The Windows 8.1 experiment has ended.

It’s finally here, as of January 10, 2023 Windows 8.1 has officially rolled off into the sunset of unsupported OS versions. In fact, if you are a “normal” user, you can’t even purchase more support if you really want it like you could with Windows 7.

It probably doesn’t really mean much that 8.1 is expiring, even when it existed I never worked in it very much. My first position as a Desktop Engineer we had a fleet of devices that were running Windows 7, and a pilot group that we were testing the Preview Release version of Windows 10 on. We skipped 8.0 and 8.1 completely, except for a very few devices that came with the OS preinstalled. Even the few Surface Pro 3 devices that we got with Windows 8.1 would very quickly be moved to Windows 10 when it was released.

Windows 8.1 is a unique beast, as it shows the lengths that Microsoft will go to appease business users. 8.0 will forever be known as the OS that Microsoft built that was universally rejected because it changed the way we use our computers. It made it harder to do things. Microsoft attempted to rectify that with Windows 8.1, which returned the Start Menu (even though it didn’t necessarily do what we expected it to do) and made the desktop more important again.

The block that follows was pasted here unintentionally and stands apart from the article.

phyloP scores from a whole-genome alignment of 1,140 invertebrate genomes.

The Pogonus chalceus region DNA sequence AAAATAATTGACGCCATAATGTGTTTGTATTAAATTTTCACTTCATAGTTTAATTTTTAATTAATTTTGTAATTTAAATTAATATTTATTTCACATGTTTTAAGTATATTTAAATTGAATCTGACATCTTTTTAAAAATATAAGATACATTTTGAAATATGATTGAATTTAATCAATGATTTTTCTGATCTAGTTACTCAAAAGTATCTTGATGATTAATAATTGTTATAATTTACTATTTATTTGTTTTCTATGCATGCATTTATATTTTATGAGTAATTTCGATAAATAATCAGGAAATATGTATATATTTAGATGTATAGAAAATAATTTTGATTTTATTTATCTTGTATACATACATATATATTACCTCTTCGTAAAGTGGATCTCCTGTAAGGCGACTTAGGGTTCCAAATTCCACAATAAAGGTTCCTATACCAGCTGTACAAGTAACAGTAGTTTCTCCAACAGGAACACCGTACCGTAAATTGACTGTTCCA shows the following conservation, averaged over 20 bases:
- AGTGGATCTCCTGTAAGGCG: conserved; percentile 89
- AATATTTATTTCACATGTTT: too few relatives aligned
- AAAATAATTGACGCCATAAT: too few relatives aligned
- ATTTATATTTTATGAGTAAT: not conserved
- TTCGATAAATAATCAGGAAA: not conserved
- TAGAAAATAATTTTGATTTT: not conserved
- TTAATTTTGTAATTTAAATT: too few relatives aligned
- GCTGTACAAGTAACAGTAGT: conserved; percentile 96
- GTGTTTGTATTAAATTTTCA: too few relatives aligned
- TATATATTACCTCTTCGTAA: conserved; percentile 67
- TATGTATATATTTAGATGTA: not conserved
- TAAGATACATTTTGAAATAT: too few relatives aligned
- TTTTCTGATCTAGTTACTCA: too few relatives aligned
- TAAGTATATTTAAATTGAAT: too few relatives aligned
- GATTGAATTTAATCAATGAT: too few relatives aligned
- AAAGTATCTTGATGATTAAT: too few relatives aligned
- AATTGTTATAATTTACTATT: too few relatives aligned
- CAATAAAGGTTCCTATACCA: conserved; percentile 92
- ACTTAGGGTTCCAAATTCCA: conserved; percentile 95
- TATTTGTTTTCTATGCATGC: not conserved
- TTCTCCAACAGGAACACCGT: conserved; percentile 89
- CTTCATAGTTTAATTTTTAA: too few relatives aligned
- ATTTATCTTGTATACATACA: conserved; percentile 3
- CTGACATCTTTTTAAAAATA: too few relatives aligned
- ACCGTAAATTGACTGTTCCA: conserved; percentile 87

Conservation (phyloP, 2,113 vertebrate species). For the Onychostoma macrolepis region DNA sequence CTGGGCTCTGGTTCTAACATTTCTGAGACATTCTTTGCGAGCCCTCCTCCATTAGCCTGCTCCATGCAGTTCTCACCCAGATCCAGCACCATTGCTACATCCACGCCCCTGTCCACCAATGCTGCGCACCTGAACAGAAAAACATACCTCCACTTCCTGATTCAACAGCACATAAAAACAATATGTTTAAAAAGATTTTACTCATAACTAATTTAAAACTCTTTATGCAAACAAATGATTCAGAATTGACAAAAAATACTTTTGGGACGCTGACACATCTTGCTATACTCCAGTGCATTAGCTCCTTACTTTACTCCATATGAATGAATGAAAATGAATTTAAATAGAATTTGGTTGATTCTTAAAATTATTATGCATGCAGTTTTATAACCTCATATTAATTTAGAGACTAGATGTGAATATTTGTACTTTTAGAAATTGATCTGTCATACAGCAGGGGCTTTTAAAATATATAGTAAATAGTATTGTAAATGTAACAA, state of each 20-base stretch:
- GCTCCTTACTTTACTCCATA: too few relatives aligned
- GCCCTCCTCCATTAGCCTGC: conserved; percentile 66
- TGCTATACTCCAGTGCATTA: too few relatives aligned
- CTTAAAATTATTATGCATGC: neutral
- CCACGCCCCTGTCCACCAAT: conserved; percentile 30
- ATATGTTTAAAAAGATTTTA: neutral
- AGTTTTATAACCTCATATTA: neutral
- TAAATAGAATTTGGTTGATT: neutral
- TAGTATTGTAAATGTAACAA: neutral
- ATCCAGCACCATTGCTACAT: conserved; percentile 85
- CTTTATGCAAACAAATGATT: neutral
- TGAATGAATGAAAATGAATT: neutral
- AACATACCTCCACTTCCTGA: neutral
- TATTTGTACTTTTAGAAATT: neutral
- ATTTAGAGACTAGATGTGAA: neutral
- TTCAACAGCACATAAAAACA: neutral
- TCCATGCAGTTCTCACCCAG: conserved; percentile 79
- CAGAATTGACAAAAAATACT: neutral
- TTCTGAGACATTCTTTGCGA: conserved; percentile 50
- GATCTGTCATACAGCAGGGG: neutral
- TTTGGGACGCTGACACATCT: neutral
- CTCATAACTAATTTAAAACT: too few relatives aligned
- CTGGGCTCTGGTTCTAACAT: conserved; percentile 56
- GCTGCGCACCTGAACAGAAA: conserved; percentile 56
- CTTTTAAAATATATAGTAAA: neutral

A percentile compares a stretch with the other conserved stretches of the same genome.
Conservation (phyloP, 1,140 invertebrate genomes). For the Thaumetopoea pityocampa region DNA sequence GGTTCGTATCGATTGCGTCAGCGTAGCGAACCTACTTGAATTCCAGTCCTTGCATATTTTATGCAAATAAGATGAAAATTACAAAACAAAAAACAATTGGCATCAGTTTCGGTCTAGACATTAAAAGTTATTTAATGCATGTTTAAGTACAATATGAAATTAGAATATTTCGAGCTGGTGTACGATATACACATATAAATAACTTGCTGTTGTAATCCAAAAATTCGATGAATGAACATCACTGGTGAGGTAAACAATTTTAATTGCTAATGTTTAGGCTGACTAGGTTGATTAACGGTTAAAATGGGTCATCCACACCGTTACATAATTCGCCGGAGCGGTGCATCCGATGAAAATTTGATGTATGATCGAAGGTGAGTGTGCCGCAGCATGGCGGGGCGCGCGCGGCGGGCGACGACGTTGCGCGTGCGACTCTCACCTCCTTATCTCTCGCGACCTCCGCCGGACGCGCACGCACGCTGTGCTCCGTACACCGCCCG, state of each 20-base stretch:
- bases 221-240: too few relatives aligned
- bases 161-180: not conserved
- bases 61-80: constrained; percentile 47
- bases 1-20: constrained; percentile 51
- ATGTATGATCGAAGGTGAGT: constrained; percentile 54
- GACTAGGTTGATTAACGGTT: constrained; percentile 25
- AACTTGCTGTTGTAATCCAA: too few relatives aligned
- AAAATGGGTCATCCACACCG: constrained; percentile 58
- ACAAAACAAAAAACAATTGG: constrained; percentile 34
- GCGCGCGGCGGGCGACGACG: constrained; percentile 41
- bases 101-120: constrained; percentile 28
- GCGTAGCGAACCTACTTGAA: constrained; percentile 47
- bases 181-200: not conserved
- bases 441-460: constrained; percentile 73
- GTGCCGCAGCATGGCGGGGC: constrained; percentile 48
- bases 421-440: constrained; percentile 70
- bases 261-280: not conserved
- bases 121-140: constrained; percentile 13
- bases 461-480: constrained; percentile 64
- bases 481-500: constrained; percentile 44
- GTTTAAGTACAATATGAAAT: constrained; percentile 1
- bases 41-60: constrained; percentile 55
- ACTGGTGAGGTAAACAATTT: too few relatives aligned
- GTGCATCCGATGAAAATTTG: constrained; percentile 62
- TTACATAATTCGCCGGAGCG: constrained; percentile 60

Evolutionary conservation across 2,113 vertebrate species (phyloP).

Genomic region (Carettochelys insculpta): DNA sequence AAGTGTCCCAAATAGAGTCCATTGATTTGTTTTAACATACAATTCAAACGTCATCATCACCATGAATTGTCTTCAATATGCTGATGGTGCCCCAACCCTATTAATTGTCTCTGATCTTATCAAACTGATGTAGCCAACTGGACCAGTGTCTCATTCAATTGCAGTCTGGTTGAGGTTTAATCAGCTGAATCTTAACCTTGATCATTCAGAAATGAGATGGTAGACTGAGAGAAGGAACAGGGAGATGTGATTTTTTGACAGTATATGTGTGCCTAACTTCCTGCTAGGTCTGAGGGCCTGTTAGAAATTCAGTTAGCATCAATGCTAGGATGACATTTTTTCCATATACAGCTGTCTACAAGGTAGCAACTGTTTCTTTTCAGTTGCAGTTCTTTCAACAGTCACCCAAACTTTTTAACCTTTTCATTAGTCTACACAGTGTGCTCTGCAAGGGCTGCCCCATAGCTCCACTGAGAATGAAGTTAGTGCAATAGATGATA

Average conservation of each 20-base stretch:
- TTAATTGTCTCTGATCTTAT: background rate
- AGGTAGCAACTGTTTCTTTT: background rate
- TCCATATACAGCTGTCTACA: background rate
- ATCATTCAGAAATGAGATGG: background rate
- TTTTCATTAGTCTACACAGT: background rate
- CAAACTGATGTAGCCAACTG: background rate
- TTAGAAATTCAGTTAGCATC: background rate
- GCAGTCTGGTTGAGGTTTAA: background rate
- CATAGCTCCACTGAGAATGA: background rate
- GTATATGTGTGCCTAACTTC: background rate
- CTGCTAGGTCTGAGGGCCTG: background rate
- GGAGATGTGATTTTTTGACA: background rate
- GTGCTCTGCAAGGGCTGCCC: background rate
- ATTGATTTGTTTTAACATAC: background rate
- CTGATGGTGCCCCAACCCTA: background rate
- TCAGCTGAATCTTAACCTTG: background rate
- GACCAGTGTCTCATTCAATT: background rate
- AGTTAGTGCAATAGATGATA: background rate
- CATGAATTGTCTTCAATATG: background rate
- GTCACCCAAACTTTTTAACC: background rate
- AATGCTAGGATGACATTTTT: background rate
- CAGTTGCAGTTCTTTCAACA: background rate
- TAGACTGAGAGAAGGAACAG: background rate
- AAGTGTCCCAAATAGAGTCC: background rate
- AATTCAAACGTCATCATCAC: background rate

However, Windows 8.1 and Server 2012r2 forever changed how many of us in IT use the start menu. Since I used that OS through today, if I know what I am looking for I open the start menu and start typing. Looking for a Command Prompt? Click on Start and type “CMD”. It has streamlined everything I do in Windows.

So goodbye Windows 8.1, I only kept a VM with you installed to test compatibility, but I’ll miss you. You know, just a little bit.